Don’t most of us use expressions that mean nothing, that can’t really explain why those combinations of letters come to mean something we agree on but don’t always know why?
I’m referring to the archaic expression “cold turkey.” Where did that come from? When I smoked for 25 years about 33 years ago, friends, family, doctors and others advised me to “quit cold turkey.” By that they meant I wasn’t to hide an emergency stash of Salems in the trunk of my car, or to allow myself just one cigarette in the morning upon arising and just one more at night, or to simply stop buying those cancer sticks.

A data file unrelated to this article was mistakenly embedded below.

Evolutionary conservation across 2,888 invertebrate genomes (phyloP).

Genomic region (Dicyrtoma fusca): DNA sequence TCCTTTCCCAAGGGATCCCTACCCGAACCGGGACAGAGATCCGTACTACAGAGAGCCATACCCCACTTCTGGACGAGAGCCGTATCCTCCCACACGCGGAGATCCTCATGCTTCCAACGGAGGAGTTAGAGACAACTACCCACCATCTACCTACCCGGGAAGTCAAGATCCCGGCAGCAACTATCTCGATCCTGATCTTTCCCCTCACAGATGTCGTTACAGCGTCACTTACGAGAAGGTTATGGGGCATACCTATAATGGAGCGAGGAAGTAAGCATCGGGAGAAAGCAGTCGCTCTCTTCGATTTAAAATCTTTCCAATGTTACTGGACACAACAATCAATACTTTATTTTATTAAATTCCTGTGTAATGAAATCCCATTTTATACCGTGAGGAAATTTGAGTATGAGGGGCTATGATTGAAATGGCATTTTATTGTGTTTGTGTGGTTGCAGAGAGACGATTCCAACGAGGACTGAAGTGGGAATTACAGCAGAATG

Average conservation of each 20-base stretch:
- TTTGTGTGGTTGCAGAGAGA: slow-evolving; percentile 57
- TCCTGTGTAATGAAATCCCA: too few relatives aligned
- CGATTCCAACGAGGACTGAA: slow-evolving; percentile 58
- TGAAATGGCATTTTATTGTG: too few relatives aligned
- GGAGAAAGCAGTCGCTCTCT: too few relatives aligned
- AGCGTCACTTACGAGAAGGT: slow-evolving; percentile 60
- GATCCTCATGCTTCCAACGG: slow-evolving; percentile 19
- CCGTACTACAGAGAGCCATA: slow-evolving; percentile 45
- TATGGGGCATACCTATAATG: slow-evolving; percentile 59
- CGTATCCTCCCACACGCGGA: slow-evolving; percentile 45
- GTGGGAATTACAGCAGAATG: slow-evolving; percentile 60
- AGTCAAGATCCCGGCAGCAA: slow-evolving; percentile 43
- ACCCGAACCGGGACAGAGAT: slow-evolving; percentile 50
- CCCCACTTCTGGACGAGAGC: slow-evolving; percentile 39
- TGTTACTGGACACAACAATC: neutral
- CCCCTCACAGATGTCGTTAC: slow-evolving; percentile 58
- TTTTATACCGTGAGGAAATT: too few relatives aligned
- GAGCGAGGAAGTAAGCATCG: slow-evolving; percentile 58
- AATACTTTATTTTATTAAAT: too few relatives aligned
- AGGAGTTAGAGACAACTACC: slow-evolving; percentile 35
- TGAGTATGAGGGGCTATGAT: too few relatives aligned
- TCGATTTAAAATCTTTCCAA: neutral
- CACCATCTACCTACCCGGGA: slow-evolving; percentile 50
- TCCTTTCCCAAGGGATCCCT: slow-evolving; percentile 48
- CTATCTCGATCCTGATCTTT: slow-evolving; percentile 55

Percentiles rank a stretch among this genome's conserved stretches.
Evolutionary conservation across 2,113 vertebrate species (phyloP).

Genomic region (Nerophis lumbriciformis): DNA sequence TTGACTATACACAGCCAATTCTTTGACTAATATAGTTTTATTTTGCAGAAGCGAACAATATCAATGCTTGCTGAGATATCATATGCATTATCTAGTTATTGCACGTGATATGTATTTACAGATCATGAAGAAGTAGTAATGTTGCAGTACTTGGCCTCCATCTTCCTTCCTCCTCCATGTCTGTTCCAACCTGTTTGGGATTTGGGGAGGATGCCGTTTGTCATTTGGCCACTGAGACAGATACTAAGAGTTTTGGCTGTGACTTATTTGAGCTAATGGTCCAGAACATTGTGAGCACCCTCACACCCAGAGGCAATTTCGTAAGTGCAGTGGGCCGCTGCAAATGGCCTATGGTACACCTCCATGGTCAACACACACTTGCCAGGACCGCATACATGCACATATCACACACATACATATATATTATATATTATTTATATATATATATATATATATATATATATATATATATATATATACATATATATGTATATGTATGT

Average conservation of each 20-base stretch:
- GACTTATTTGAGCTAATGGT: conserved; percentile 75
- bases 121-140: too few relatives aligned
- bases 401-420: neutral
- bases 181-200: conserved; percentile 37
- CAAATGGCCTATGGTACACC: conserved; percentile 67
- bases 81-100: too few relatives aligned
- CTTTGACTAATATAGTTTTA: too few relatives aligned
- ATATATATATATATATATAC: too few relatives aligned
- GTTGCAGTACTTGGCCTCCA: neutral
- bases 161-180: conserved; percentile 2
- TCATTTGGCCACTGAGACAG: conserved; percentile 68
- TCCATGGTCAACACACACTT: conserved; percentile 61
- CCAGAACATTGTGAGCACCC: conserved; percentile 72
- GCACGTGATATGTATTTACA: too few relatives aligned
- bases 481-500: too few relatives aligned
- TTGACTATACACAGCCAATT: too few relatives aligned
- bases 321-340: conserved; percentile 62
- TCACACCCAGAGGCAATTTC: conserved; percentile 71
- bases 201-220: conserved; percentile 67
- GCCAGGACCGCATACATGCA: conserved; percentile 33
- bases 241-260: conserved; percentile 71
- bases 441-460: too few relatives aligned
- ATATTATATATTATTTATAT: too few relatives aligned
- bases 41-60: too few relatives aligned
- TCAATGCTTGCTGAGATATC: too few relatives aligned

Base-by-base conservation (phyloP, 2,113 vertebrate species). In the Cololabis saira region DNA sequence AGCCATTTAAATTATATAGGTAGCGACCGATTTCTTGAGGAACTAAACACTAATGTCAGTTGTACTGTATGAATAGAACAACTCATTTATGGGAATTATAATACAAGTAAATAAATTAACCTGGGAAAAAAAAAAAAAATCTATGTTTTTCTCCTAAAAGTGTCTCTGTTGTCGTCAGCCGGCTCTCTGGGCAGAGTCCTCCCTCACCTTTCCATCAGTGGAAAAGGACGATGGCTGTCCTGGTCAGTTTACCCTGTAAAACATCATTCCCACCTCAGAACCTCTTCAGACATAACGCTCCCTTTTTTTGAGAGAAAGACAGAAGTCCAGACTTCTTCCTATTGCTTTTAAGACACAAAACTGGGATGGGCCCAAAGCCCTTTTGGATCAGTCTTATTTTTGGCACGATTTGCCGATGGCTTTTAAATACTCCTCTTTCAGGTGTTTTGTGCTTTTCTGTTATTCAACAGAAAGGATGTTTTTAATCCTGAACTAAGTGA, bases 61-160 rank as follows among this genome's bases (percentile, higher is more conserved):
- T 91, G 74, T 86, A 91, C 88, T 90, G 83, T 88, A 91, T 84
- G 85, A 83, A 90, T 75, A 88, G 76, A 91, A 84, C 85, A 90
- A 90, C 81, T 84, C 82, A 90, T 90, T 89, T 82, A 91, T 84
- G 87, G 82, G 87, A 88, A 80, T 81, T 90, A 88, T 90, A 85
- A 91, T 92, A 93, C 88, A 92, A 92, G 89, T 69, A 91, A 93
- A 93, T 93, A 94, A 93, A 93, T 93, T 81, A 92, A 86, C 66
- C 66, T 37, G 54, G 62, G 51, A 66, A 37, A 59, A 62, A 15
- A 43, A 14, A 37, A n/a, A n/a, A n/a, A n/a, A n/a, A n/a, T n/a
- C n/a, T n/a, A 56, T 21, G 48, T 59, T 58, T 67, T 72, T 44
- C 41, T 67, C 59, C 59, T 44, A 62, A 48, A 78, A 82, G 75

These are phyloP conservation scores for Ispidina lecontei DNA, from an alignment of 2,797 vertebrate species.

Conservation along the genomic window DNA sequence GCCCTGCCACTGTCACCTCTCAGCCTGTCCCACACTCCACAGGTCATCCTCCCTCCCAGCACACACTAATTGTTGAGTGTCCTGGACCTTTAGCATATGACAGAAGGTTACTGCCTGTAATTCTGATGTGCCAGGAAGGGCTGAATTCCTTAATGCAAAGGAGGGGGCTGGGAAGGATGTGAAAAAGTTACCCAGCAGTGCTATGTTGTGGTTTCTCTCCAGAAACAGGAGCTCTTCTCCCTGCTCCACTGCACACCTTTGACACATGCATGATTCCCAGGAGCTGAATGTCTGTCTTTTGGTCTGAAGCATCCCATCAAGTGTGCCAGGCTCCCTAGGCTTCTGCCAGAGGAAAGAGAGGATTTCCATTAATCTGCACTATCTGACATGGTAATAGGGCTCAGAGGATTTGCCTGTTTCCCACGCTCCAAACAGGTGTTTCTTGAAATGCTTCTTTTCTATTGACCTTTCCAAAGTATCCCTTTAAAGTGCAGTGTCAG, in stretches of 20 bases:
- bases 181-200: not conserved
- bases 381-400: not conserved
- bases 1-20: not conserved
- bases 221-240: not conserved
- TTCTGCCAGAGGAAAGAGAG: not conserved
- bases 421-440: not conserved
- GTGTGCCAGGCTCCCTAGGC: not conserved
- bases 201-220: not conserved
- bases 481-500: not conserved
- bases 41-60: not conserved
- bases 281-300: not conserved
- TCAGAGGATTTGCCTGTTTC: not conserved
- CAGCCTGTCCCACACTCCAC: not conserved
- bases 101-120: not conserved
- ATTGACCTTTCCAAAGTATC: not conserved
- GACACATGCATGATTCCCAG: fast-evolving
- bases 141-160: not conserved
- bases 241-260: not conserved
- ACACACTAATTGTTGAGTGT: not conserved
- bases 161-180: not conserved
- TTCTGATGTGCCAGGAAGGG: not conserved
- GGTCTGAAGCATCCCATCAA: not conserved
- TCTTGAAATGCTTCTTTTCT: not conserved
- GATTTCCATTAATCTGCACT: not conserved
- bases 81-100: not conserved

Although cold turkey has no doubt worked for many, a great number of smokers choose to “taper off.”
I think quitting, when I did, in 1984 was as difficult as trying to ferret out a reason why the term “cold turkey” ever came about. I used to hear it a lot — mostly from adults whose bellows and exhalations filled our house. All eight of us Trujillos smoked for a time. Mom smoked Luckies, Dad smoked pipes and Roi Tan cigars. Uncle Juan bought a pack of Camels every day, and the rest of us smoked — my late brother, Severino, was a smoker, as was I. Our three sisters were no strangers to cigarettes, although my recollection is that they smoked small quantities, and not for long. Continue reading